Lions facts – how & where to spot wild lions [Africa’s Big 5 series]

Text: Marcella van Alphen
Photographs: Claire Lessiau & Marcella van Alphen

Note: all photographs taken in the wild & available in high definition upon request – All right reserved

The big 5 get their nickname from the times of hunting. Lions, leopards, buffalos, elephants, and rhinoceroses are Africa’s 5 most dangerous mammals to come across in the African bush, and as such they were the utmost trophies to bring home. Today, thankfully, most dream of spotting them in the wild, and capturing them only on camera – even if trophy hunting is still a current practice. Walking in the bush where they still roam is not common. In many African countries, these king animals are confined to game parks (that can be as large as a country: for instance, Kruger Park in South Africa is about the size of Israel) enforcing strict rules for visitor’s safety. Still, bush walks can be organized with highly-trained rangers. Whether you are on a walk, in your own car, or in a game drive vehicle, knowing behavioural facts about lions can greatly up your chances of spotting them!

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Where can you find wild lions? [habitat]

Lions live in the following habitats: grassland, savanna, dense scrub, and open woodland. Lions used to live in abundance in Asia, parts of Europe, and the whole of the African continent but for the heart of the Sahara and thick rain forests. Lions got extinct in 26 African countries and Europe. Only one small pride has survived in India’s Gir Forest and some African countries.

How many lions are there left in the wild?

  • Over the years, lion populations have decreased drastically due to habitat loss and excessive hunting.
  • Today there are an estimated 20,000 to 25,000 lions left in the wild. Their main territories encompass Tanzania, Kenya, Namibia, Botswana, South Africa, Zambia, and Zimbabwe. These numbers include lions living in National Parks that are considered as wild despite the fact that these parks remain fenced.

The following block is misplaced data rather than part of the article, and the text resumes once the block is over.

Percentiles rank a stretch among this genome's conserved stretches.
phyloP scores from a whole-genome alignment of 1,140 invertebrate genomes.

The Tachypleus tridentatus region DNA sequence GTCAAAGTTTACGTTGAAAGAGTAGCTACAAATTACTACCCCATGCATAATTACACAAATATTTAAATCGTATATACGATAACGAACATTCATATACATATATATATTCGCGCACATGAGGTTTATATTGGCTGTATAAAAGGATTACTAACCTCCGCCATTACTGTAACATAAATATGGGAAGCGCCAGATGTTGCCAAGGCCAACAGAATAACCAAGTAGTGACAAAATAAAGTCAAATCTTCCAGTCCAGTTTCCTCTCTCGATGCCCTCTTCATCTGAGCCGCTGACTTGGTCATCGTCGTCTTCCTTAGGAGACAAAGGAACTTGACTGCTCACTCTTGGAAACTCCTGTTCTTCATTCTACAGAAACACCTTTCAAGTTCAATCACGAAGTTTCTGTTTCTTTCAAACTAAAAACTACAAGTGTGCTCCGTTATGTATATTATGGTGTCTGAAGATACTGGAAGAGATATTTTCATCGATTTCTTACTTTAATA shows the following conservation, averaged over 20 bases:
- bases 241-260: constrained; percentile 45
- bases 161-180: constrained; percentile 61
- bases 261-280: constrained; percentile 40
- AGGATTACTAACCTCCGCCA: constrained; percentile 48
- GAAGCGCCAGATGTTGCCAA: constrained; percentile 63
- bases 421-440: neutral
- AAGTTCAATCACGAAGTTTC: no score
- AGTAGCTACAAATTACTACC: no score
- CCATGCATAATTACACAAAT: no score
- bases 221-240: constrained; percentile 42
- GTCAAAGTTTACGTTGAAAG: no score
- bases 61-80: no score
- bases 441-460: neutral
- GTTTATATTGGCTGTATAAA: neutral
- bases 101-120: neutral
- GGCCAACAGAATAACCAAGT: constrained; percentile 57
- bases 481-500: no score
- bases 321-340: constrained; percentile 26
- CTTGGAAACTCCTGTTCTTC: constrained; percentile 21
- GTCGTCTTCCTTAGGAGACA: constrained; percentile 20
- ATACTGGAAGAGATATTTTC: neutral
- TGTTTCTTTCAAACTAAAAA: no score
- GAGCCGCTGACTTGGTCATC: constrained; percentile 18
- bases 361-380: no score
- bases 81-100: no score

How big is a lion?

  • African lions are the largest of the African cats (second largest in the family Felidae, with the tiger being the largest):
    • Male lions can be as tall as 1.20 metres at shoulder for over 3 metres from nose to tail tip (with the tail accounting for about 1 metre of length).
    • A male lion can weigh up to 230 kilograms, while lionesses weigh between 120 and 180 kilograms.
  • Despite their large size, lions are not that easy to spot. They are very well camouflaged in dry grass, sandy, and rocky areas. They spend most of the time sleeping, and they are very easy to miss especially when laying down in high grass or on in thickets, even when driving slowly and close-by.
  • The mane of a lion is impenetrable tough hair that protects its head and neck in fights.

Pride size

Lions are the most sociable members of the cat family. An average lion pride consists of 15 individuals, including one to four adult males. The size of the pride depends on the surface area of its territory and the availability of prey.

Mating and cubs

  • When a new male comes into the pride, he will kill all the cubs.
  • When a female is ready to mate, the male will accompany her for a few days, mating every 15 minutes or so! Yeah, you get that right, 4 times an hour for days in a row!